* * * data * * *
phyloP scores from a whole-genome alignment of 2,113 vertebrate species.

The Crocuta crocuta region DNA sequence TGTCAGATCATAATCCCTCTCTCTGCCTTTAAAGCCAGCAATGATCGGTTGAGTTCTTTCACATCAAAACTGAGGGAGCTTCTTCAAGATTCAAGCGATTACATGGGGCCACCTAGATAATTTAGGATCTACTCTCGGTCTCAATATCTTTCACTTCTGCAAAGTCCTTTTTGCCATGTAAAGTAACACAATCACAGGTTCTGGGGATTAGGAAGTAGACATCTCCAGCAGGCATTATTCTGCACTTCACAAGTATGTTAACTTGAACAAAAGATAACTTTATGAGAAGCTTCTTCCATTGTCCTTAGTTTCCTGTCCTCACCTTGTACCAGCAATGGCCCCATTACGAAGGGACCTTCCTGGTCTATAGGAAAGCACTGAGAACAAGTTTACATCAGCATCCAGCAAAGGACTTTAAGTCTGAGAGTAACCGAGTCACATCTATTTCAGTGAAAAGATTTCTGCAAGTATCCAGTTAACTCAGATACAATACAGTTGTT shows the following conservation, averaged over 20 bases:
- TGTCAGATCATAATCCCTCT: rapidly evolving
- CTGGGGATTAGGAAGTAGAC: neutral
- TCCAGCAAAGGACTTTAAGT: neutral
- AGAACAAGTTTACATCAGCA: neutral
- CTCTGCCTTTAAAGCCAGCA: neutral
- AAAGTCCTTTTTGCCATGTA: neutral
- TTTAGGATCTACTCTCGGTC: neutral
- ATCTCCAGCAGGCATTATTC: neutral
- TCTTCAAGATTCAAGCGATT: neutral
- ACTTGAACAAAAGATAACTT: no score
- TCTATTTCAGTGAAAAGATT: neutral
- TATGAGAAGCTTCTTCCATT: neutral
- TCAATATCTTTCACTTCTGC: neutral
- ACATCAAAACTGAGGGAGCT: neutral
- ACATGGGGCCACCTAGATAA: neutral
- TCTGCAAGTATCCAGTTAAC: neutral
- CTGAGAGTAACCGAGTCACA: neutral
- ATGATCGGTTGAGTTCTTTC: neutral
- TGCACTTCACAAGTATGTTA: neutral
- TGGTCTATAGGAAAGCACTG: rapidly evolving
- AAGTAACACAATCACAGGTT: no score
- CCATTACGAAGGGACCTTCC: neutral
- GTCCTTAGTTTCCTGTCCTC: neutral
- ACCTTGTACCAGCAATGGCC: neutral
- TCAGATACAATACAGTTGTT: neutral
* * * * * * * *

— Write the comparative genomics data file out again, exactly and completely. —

phyloP scores from a whole-genome alignment of 2,113 vertebrate species.

The Crocuta crocuta region DNA sequence TGTCAGATCATAATCCCTCTCTCTGCCTTTAAAGCCAGCAATGATCGGTTGAGTTCTTTCACATCAAAACTGAGGGAGCTTCTTCAAGATTCAAGCGATTACATGGGGCCACCTAGATAATTTAGGATCTACTCTCGGTCTCAATATCTTTCACTTCTGCAAAGTCCTTTTTGCCATGTAAAGTAACACAATCACAGGTTCTGGGGATTAGGAAGTAGACATCTCCAGCAGGCATTATTCTGCACTTCACAAGTATGTTAACTTGAACAAAAGATAACTTTATGAGAAGCTTCTTCCATTGTCCTTAGTTTCCTGTCCTCACCTTGTACCAGCAATGGCCCCATTACGAAGGGACCTTCCTGGTCTATAGGAAAGCACTGAGAACAAGTTTACATCAGCATCCAGCAAAGGACTTTAAGTCTGAGAGTAACCGAGTCACATCTATTTCAGTGAAAAGATTTCTGCAAGTATCCAGTTAACTCAGATACAATACAGTTGTT shows the following conservation, averaged over 20 bases:
- TGTCAGATCATAATCCCTCT: rapidly evolving
- CTGGGGATTAGGAAGTAGAC: neutral
- TCCAGCAAAGGACTTTAAGT: neutral
- AGAACAAGTTTACATCAGCA: neutral
- CTCTGCCTTTAAAGCCAGCA: neutral
- AAAGTCCTTTTTGCCATGTA: neutral
- TTTAGGATCTACTCTCGGTC: neutral
- ATCTCCAGCAGGCATTATTC: neutral
- TCTTCAAGATTCAAGCGATT: neutral
- ACTTGAACAAAAGATAACTT: no score
- TCTATTTCAGTGAAAAGATT: neutral
- TATGAGAAGCTTCTTCCATT: neutral
- TCAATATCTTTCACTTCTGC: neutral
- ACATCAAAACTGAGGGAGCT: neutral
- ACATGGGGCCACCTAGATAA: neutral
- TCTGCAAGTATCCAGTTAAC: neutral
- CTGAGAGTAACCGAGTCACA: neutral
- ATGATCGGTTGAGTTCTTTC: neutral
- TGCACTTCACAAGTATGTTA: neutral
- TGGTCTATAGGAAAGCACTG: rapidly evolving
- AAGTAACACAATCACAGGTT: no score
- CCATTACGAAGGGACCTTCC: neutral
- GTCCTTAGTTTCCTGTCCTC: neutral
- ACCTTGTACCAGCAATGGCC: neutral
- TCAGATACAATACAGTTGTT: neutral